Then, there is the “you” that transforms the reader into Rob Roberge, giving a feeling of a Choose Your Own Adventure book, where the reader follows along with Roberge’s choices, leading the reader into one dilemma after another in reference to drugs, alcohol, bipolarity, manic episodes and so on. The reader becomes the author, feeling his pain, guilt, and search for hope. Roberge writes, “You snort a line. Very soon, you are calmer and happier than you can ever remember feeling. It’s a perfect waking dream…It’s like you are living in someone else’s body. Someone not at all like you. Someone happy.” (176) The author brings the reader in close–we become the text. We snort the line, we are happier, we are in dream, we are not ourselves, we are happy. Here the reader becomes Roberge as he takes drugs. As he acts, we are acting with him, hoping to survive the text, hoping to survive Roberge’s life.

Roberge confesses that he is a liar–whether it’s to himself, to his friends, to his wife, he lies. He admits that at times, he is unable to separate truth from fiction, and that, ironically, is what makes the memoir so true. True in that his life has been one big blur, full of drugs and liquor and failed relationships and murdered friends. In there, somewhere, there is the truth, or, there are multiple truths. One important truth is the love for his wife, Gayle. This is the essence of his story–how he is still around, though he has thought about killing himself multiple times, because of Gayle. In those moments we see Roberge interact with his wife or write about his wife, we see the author at his humblest. It is in this humility, where the truth lies. It is within the guilt he feels for the pain that Gayle goes through, whether caused by Roberge or not, where the truth exists. He is embarrassed at times, He is remorseful. He is being truthful.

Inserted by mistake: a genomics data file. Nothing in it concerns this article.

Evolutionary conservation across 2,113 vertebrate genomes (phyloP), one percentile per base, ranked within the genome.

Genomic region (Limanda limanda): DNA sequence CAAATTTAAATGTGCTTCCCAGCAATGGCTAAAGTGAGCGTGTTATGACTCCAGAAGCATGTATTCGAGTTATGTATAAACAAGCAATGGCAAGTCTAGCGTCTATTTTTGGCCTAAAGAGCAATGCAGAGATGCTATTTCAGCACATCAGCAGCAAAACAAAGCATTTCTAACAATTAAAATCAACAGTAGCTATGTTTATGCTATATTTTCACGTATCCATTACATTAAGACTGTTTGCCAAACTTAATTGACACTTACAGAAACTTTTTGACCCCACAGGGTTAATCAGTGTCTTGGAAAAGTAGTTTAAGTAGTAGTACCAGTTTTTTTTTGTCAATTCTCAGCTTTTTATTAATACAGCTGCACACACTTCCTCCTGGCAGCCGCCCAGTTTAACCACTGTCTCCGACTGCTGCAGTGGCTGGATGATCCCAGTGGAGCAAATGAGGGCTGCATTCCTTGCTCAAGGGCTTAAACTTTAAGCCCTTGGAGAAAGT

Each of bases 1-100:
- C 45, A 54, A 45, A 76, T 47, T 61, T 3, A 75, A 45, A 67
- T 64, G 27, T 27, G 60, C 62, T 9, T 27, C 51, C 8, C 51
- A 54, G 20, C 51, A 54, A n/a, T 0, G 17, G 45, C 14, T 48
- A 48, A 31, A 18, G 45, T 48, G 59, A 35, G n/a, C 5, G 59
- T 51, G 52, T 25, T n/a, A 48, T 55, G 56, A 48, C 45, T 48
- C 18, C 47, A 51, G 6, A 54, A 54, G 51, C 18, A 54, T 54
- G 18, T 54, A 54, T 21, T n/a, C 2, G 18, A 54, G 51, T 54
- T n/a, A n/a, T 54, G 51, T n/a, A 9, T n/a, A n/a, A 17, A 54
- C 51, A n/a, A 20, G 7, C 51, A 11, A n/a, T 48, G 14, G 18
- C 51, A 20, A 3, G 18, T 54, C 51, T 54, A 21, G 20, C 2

Roberge is seeking for the truth in his own memoir. He’s putting bits and pieces together, and it’s almost like he’s posting a series of Post-it notes against his own brain so that he can remember what has happened in the past to the best of his ability. He reveals a countless amount of dark moments in his life, and it’s easy to see why it’s difficult for him to remember. You wouldn’t want to remember some of these events. You would feel pain trying to seek the past, trying to make sense out of a life that was on the brink of death more than once. You would wonder if it’s all worth it.

Liar is a memoir full of puzzle pieces, with some of the pieces missing. It is through these holes, we find beauty in Roberge’s writing. The constant inconsistencies in his life make his memoir extraordinary because there is no happy ending or sad ending–there is no ending, in fact, there’s just Rob Roberge. His willingness to give himself up, to call himself out, to tell us how he has been struggling with life since he was a child gives us a world where beauty doesn’t necessarily mean happiness, but where beauty means the truth. And by facing the truth, you are able to move forward.